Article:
Next, check to see if you’re biting off more than you can chew in a single bite — If something is just not working, try to break it down into smaller, more easy-to-manage chunks. Even the most complex moves and ideas in swing dancing are just combinations of simpler skills. And if you concentrate on smaller pieces, fixing them is usually easier, and more rewarding.

If that doesn’t work, consider changing your medium and spend some time working on dance using some of the other methods mentioned above. Sometimes you just need a fresh way to look at the problem.

Finally, perhaps take a break from learning something new…always pushing yourself to learn new things sometimes means you forget to enjoy the things you’ve already learned. Besides, learning new things will often happen more easily — even automatically — as you get more familiar with the things you’ve already learned, and what it means to practice dance.

Special thanks to my editor, Chelsea Lee. Her insights are always very helpful, and greatly helped this article specifically.

21 responses to “Swing 101 — 8 Ways You Can Get Better At Swing Dancing”

  1. Lots of great advice here! I would say, though, that dancing with an imaginary partner is more appropriate for leaders than for followers. By practising guiding themselves around the floor, a follower risks getting used to “leading herself*” when partner dancing rather than putting their feet down “underneath her” and allowing the leader to determine where “underneath her” will be. In terms of individual practice, I think it’s better for followers to start by practising basic footwork rhythms – on the spot and then travelling around the floor in various “random directions” (ie not in shapes relating to particular moves). Later, footwork variations are good things to practise. Also, when practising it’s valuable for followers to dance with their eyes closed so they can focus on feeling where they’re being led and not try to anticipate based on what they can see. The leader may end up getting some useful feedback on what s/he is actually leading, too ;-)
    [* I used “she” for simplicity but of course all of this applies equally to male followers]

    • Yes, good feedback. Writing that sentence, I remembered thinking “that’s opening up a whole new can of discussion that I can’t go into in this “short” post.” But I forgot about updating that before I published.

      I have updated the sentence and will address solo practicing more specifically in future writing.

      Old sentence read:

      If you have the ability to practice alone, practice doing your footwork with good rhythm, mime through the dance with an invisible partner, or watch some videos and think about what you’re watching — even try to replicate something you see, without a partner.

      New sentence reads:

      If you have the ability to practice alone, practice doing your footwork with good rhythm, moving around with good posture, or watch some videos and think about what you’re watching — even try to replicate something you see, without a partner.

  2. Great post! I plan on posting it today for our local scene, which is a very small one. I teach lessons with my dance partner, and rotate with another couple for instruction each month. Would you have any suggestions to tailor these tips for dancers who may be the more experienced dancers of their scene(whatever size it may be), and how they can improve without having to travel all the time? Say, using these tips on a broader scale between events?


    • Hey there!

      I actually tried to write the post so that it not only applies to beginner dancers, but to dancers of all levels. So, for the most part, this is all stuff I still do myself today after all my years of dancing.

      The only difference is Beginner dancers on focusing on mastering basic concepts of the dance; more advanced dancers are focusing on mastering basic + more advanced concepts of the dance. Otherwise, everything above applies, in my opinion. Also, see a comment below that gives advice to more advanced dancers about dancing with beginner dancers.)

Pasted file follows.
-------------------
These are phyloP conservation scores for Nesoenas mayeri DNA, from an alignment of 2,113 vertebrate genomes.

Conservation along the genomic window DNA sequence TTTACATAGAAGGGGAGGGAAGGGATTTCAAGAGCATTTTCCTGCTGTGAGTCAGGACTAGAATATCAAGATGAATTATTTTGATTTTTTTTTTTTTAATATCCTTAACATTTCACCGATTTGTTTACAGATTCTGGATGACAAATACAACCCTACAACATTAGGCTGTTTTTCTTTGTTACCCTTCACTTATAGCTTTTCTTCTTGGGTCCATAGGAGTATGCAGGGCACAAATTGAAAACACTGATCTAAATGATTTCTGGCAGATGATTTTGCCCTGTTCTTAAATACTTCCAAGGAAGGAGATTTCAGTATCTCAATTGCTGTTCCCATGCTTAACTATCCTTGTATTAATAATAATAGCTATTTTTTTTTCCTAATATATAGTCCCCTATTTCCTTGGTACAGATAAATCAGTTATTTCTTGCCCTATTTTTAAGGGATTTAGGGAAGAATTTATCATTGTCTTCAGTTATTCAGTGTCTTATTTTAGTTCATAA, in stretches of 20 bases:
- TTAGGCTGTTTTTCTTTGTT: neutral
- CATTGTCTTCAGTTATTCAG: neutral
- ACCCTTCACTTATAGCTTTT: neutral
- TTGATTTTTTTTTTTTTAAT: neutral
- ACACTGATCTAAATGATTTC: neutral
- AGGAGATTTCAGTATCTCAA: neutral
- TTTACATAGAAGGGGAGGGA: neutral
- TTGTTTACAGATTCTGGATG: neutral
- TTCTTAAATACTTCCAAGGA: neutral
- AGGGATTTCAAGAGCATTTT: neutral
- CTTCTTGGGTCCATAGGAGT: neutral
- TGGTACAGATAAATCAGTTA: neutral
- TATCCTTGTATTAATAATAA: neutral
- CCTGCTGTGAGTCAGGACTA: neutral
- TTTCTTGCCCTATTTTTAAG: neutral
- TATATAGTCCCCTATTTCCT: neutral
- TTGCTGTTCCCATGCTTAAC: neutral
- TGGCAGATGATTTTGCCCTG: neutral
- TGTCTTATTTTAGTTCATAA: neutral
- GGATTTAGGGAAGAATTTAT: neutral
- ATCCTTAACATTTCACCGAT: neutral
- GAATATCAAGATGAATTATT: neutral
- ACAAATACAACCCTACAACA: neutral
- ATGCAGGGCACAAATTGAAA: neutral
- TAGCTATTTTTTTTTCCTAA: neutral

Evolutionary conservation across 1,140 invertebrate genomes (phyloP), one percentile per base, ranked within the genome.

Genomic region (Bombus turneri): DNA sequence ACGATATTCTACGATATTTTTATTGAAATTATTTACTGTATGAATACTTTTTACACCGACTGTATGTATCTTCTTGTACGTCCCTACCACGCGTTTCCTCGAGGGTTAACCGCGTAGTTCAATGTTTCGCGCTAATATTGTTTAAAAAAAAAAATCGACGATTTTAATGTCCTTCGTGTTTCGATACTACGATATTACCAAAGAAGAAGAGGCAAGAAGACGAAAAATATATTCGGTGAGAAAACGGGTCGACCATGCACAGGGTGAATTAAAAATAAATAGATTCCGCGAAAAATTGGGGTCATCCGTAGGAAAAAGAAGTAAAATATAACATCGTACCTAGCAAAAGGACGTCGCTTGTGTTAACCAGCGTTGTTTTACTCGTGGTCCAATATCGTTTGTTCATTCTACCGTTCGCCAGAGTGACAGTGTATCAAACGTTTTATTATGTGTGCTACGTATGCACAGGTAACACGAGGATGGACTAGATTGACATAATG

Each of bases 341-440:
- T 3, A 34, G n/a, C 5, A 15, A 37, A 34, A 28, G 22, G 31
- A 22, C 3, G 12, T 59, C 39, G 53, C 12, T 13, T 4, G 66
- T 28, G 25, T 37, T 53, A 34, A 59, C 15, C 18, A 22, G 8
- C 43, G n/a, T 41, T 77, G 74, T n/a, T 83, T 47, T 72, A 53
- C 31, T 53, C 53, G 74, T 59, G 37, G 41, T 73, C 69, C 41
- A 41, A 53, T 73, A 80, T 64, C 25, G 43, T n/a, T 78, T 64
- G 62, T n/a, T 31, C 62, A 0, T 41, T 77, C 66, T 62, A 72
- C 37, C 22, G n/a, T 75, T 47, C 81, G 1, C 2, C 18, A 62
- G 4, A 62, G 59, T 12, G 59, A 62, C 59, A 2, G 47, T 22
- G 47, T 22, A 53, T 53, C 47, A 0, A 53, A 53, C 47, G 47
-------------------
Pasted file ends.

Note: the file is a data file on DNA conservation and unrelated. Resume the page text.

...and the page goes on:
And the only one above that applies to traveling all the time is the “workshop” one. all others are done at home or local scene.

      thanks for reading!

  3. Is it possible for both partners to practice at the same time? And if so, is it desired?

    How do I best help those that dances with someone more advanced? Do I give them more repetitions?

    • Hey!

      I take your first question to mean, specifically, is it alright for both leader and follower to be working on something while they dance with each other. Yes, but you are right in being suspicious — because it has to be done productively, and it’s easy for it not to be done productively. Because, it you’re both working on something that could effect what the other person is working on, it’s like a scientist trying to work with two experiment groups rather than one experiment group and one control group.

      Yes, the leader and follower can each be working on something, but both need to make sure it’s not going to effect what the other is doing, or that both people are working on something specifically BECAUSE it is effecting it.

      A few examples:

      (1) Followers wants to work on swivels in a swing-out, which takes place during [7-8-1-2]. So, leader decides to work on something in the middle of the swing out that he’s pretty sure won’t trickle down and effect the [7-8-1-2] in a drastic way.

      (2) Follower wants to work on swivels in swing outs, leader decides to work on his tuck-turn technique. They practice by repeating swing outs a few times, then tuck-turns a few times, then swing outs, then tuck-turns…in practicing, not enough back-to-back repetition makes it hard to engrain new habits. But too much causes “weirdness” (like how a familiar word said over and over again will eventually start to sound strange.) This method allows each partner to work on something, but still have little breaks to help stop over-repetition.

      (3) Follower wants to work on swivels, after discussion, partnership decides to work on the [7-8-1-2] of his swingouts in order to see how it effects swivels, to give partners a better understanding of the partnership mechanics involved in swivels.